Karin Biering

Psychosocial Working Environment and Risk of Adverse Cardiac Events in Patients Treated for Coronary Heart Disease

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Introduction During the last decades a possible association between psychosocial working environment and increased risk of coronary heart disease (CHD) has been debated and moderate evidence supports that high psychological demands, lack of social support and iso-strain (the combination of high job strain and lack of social support) is associated with primary CHD. Whether psychosocial working environment plays a role as risk factor for new cardiac events and readmissions in patients with existing cardiovascular disease is less studied. Methods A cohort of patients <67 years treated with percutaneous coronary intervention (PCI) was established in 2006. Three months after PCI patients answered a questionnaire about their psychosocial working environment. Patients were followed in the Danish National Patient Registry and the Danish Civil Registration System for 3+ years to identify adverse cardiac events and death. We analysed the association between psychosocial working environment and adverse cardiac events by Cox Regression. Results A number of 528 patients had returned to work 12 weeks after PCI, while 97 were still sick-listed. We identified 12 deaths and 211 other events during follow-up. We found no statistically significant associations between psychosocial working environment and risk of adverse cardiac events and readmissions or mortality. Conclusion The psychosocial working environment was not associated with adverse cardiac events.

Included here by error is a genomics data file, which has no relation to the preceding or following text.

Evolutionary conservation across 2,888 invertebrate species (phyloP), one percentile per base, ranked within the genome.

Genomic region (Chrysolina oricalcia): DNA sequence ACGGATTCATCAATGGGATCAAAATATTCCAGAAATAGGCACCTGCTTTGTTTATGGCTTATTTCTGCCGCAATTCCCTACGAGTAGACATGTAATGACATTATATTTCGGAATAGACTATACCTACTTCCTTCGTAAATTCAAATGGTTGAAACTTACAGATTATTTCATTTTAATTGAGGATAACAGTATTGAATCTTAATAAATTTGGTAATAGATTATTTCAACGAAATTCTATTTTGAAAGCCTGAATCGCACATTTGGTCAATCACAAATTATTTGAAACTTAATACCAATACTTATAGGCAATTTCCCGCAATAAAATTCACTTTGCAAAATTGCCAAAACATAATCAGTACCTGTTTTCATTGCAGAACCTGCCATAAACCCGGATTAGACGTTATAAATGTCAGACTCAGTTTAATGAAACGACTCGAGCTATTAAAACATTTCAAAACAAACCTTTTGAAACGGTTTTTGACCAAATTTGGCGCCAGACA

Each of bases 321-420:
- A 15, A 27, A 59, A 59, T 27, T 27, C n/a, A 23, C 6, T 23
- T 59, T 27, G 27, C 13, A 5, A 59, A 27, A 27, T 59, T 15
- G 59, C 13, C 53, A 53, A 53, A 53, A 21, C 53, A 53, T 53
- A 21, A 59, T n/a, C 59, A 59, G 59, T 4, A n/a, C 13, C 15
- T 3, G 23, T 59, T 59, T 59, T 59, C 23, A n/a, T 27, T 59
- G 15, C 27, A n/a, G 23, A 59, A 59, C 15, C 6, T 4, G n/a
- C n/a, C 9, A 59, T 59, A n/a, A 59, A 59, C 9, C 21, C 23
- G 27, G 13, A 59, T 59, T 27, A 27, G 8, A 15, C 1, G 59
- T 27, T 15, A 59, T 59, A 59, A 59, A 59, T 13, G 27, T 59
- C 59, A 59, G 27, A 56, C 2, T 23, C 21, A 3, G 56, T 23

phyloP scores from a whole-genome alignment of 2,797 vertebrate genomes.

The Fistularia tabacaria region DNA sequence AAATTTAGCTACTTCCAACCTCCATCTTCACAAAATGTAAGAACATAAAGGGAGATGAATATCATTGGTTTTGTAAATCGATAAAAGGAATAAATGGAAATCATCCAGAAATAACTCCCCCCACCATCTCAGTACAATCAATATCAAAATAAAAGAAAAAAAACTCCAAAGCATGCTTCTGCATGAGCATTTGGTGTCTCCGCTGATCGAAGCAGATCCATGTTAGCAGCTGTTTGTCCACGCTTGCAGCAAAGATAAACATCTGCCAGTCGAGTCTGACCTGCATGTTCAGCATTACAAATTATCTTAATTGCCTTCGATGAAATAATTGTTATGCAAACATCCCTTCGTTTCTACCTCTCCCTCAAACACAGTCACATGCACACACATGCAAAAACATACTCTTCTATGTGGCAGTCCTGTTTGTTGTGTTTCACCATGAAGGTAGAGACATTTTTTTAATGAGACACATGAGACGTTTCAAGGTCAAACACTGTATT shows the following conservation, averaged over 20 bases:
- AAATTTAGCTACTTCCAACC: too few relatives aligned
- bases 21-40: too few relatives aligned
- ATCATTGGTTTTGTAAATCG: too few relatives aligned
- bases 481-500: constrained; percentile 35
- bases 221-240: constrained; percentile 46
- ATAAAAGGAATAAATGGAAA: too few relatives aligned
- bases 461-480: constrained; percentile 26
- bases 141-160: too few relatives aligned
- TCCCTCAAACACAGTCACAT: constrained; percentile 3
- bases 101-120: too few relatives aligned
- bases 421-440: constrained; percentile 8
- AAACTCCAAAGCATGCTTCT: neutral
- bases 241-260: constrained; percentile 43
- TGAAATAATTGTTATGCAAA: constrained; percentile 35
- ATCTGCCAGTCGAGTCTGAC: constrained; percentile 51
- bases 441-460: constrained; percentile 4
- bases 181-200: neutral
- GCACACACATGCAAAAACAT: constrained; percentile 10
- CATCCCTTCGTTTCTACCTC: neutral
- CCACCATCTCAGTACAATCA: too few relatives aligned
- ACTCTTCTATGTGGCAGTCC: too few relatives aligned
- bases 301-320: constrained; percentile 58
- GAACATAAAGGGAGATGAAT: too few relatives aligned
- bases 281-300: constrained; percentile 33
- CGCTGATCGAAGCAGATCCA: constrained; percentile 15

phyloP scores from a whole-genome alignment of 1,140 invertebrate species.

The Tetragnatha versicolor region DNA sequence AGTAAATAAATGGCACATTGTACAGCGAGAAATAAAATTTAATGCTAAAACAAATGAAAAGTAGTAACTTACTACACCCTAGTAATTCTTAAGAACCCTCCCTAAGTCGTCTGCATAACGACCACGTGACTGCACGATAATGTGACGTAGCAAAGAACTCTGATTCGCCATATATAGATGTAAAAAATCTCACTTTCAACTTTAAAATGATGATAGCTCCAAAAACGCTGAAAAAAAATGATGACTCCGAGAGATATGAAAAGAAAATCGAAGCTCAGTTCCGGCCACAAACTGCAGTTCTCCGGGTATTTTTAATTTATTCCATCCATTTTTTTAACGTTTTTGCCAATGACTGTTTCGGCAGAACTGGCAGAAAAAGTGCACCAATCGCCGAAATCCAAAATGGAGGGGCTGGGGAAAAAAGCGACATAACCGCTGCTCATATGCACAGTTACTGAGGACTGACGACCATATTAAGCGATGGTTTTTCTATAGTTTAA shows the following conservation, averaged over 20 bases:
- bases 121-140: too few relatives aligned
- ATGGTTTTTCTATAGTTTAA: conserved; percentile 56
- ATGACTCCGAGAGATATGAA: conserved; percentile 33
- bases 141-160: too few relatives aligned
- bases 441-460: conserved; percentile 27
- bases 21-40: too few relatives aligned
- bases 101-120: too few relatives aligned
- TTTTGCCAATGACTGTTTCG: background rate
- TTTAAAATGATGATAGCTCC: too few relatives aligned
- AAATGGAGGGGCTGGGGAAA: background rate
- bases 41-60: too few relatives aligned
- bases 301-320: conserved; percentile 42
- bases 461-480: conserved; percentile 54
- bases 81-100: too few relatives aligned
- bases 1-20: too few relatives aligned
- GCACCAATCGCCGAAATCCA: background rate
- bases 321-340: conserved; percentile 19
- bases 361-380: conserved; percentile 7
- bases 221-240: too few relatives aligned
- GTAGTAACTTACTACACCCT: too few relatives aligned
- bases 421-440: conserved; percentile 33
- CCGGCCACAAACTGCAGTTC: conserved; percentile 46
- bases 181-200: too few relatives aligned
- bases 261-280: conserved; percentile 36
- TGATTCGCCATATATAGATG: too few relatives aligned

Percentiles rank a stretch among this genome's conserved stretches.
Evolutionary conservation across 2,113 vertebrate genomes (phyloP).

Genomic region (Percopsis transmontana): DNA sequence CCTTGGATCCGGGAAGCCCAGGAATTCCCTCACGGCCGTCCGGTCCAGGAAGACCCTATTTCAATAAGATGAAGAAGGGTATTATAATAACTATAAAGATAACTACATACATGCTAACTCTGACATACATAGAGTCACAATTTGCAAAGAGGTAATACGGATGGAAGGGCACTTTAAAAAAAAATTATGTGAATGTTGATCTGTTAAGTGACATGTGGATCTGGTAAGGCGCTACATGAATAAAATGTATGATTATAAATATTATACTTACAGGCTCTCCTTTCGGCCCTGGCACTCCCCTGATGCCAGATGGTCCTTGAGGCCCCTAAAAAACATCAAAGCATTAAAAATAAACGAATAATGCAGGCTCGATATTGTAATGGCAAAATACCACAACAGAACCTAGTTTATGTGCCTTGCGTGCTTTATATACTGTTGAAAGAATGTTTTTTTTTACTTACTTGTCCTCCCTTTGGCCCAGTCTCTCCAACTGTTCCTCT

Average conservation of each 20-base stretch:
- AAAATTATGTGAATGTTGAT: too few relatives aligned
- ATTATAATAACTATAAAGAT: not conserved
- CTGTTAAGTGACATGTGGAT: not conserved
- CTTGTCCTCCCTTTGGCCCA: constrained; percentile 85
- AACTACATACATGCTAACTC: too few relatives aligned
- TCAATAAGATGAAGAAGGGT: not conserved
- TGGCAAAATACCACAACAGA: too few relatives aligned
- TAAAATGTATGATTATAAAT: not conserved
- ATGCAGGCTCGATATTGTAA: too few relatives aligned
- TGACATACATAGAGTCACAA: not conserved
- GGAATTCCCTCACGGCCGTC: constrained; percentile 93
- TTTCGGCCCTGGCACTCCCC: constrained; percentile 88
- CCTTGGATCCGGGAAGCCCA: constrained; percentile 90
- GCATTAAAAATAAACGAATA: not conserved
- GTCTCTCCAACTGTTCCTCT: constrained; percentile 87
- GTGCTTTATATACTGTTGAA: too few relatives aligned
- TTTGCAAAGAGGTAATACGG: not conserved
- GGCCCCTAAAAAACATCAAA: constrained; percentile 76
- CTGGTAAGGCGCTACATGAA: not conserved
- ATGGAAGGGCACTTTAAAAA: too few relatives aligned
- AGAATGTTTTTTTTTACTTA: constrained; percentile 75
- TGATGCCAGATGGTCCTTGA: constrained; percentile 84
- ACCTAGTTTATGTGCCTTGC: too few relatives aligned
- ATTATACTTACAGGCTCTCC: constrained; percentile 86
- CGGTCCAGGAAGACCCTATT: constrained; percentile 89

Original languageEnglish
JournalJournal of Occupational Rehabilitation
Volume25
Issue4
Pages (from-to)770-775
Number of pages6
ISSN1053-0487
DOIs
Publication statusPublished - 2015

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